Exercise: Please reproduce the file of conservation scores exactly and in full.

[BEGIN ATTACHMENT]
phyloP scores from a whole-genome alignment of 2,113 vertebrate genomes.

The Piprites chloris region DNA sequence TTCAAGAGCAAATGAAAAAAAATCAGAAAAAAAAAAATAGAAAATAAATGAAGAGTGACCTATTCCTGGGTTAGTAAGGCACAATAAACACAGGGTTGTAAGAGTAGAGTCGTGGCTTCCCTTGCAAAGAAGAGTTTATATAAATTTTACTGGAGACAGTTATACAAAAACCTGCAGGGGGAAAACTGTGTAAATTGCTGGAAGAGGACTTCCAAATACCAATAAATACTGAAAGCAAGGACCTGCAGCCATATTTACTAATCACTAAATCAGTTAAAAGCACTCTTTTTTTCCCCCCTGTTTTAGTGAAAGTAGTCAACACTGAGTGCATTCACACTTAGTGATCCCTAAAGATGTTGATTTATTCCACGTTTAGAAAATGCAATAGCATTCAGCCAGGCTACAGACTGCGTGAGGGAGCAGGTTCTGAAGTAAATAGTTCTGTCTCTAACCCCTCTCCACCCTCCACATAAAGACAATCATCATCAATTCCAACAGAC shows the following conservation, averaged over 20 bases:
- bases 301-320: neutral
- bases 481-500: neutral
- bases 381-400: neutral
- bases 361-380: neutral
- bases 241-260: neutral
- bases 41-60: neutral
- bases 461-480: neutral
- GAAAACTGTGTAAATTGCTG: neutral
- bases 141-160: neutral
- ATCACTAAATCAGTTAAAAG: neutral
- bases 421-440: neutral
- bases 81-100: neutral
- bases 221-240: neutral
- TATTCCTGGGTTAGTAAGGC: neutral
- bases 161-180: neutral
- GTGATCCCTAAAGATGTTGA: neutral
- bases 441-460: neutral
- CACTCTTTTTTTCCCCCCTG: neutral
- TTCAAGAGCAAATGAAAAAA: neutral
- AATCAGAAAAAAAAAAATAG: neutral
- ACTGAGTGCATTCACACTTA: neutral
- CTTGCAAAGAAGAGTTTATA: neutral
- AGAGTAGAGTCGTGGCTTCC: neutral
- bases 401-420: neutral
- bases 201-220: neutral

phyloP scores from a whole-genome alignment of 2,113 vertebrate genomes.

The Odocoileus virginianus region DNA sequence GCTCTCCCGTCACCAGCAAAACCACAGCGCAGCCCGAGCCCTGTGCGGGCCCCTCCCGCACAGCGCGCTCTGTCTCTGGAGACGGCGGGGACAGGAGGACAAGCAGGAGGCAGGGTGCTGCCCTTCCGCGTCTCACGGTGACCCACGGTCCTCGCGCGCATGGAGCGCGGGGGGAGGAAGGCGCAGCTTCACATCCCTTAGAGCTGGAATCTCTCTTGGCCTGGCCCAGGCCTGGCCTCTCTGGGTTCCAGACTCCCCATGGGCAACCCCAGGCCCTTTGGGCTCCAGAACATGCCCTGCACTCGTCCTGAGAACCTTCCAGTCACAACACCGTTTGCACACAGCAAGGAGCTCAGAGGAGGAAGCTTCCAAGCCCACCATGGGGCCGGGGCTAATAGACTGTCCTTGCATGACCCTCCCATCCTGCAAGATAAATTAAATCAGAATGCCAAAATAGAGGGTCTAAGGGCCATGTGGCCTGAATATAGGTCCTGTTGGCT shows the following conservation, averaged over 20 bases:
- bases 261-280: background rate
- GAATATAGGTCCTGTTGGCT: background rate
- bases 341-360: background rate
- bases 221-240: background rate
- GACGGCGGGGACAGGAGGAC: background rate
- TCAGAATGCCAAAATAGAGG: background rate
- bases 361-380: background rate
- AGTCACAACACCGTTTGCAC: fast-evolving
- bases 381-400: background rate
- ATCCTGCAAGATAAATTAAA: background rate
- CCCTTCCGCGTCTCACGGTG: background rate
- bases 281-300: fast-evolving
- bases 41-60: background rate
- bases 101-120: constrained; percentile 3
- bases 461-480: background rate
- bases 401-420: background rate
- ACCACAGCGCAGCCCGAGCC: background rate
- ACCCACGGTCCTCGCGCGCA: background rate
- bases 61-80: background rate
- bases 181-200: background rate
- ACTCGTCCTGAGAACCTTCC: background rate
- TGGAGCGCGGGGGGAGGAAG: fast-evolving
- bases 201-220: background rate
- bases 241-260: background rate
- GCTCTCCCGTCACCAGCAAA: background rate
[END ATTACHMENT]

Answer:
phyloP scores from a whole-genome alignment of 2,113 vertebrate genomes.

The Piprites chloris region DNA sequence TTCAAGAGCAAATGAAAAAAAATCAGAAAAAAAAAAATAGAAAATAAATGAAGAGTGACCTATTCCTGGGTTAGTAAGGCACAATAAACACAGGGTTGTAAGAGTAGAGTCGTGGCTTCCCTTGCAAAGAAGAGTTTATATAAATTTTACTGGAGACAGTTATACAAAAACCTGCAGGGGGAAAACTGTGTAAATTGCTGGAAGAGGACTTCCAAATACCAATAAATACTGAAAGCAAGGACCTGCAGCCATATTTACTAATCACTAAATCAGTTAAAAGCACTCTTTTTTTCCCCCCTGTTTTAGTGAAAGTAGTCAACACTGAGTGCATTCACACTTAGTGATCCCTAAAGATGTTGATTTATTCCACGTTTAGAAAATGCAATAGCATTCAGCCAGGCTACAGACTGCGTGAGGGAGCAGGTTCTGAAGTAAATAGTTCTGTCTCTAACCCCTCTCCACCCTCCACATAAAGACAATCATCATCAATTCCAACAGAC shows the following conservation, averaged over 20 bases:
- bases 301-320: neutral
- bases 481-500: neutral
- bases 381-400: neutral
- bases 361-380: neutral
- bases 241-260: neutral
- bases 41-60: neutral
- bases 461-480: neutral
- GAAAACTGTGTAAATTGCTG: neutral
- bases 141-160: neutral
- ATCACTAAATCAGTTAAAAG: neutral
- bases 421-440: neutral
- bases 81-100: neutral
- bases 221-240: neutral
- TATTCCTGGGTTAGTAAGGC: neutral
- bases 161-180: neutral
- GTGATCCCTAAAGATGTTGA: neutral
- bases 441-460: neutral
- CACTCTTTTTTTCCCCCCTG: neutral
- TTCAAGAGCAAATGAAAAAA: neutral
- AATCAGAAAAAAAAAAATAG: neutral
- ACTGAGTGCATTCACACTTA: neutral
- CTTGCAAAGAAGAGTTTATA: neutral
- AGAGTAGAGTCGTGGCTTCC: neutral
- bases 401-420: neutral
- bases 201-220: neutral

phyloP scores from a whole-genome alignment of 2,113 vertebrate genomes.

The Odocoileus virginianus region DNA sequence GCTCTCCCGTCACCAGCAAAACCACAGCGCAGCCCGAGCCCTGTGCGGGCCCCTCCCGCACAGCGCGCTCTGTCTCTGGAGACGGCGGGGACAGGAGGACAAGCAGGAGGCAGGGTGCTGCCCTTCCGCGTCTCACGGTGACCCACGGTCCTCGCGCGCATGGAGCGCGGGGGGAGGAAGGCGCAGCTTCACATCCCTTAGAGCTGGAATCTCTCTTGGCCTGGCCCAGGCCTGGCCTCTCTGGGTTCCAGACTCCCCATGGGCAACCCCAGGCCCTTTGGGCTCCAGAACATGCCCTGCACTCGTCCTGAGAACCTTCCAGTCACAACACCGTTTGCACACAGCAAGGAGCTCAGAGGAGGAAGCTTCCAAGCCCACCATGGGGCCGGGGCTAATAGACTGTCCTTGCATGACCCTCCCATCCTGCAAGATAAATTAAATCAGAATGCCAAAATAGAGGGTCTAAGGGCCATGTGGCCTGAATATAGGTCCTGTTGGCT shows the following conservation, averaged over 20 bases:
- bases 261-280: background rate
- GAATATAGGTCCTGTTGGCT: background rate
- bases 341-360: background rate
- bases 221-240: background rate
- GACGGCGGGGACAGGAGGAC: background rate
- TCAGAATGCCAAAATAGAGG: background rate
- bases 361-380: background rate
- AGTCACAACACCGTTTGCAC: fast-evolving
- bases 381-400: background rate
- ATCCTGCAAGATAAATTAAA: background rate
- CCCTTCCGCGTCTCACGGTG: background rate
- bases 281-300: fast-evolving
- bases 41-60: background rate
- bases 101-120: constrained; percentile 3
- bases 461-480: background rate
- bases 401-420: background rate
- ACCACAGCGCAGCCCGAGCC: background rate
- ACCCACGGTCCTCGCGCGCA: background rate
- bases 61-80: background rate
- bases 181-200: background rate
- ACTCGTCCTGAGAACCTTCC: background rate
- TGGAGCGCGGGGGGAGGAAG: fast-evolving
- bases 201-220: background rate
- bases 241-260: background rate
- GCTCTCCCGTCACCAGCAAA: background rate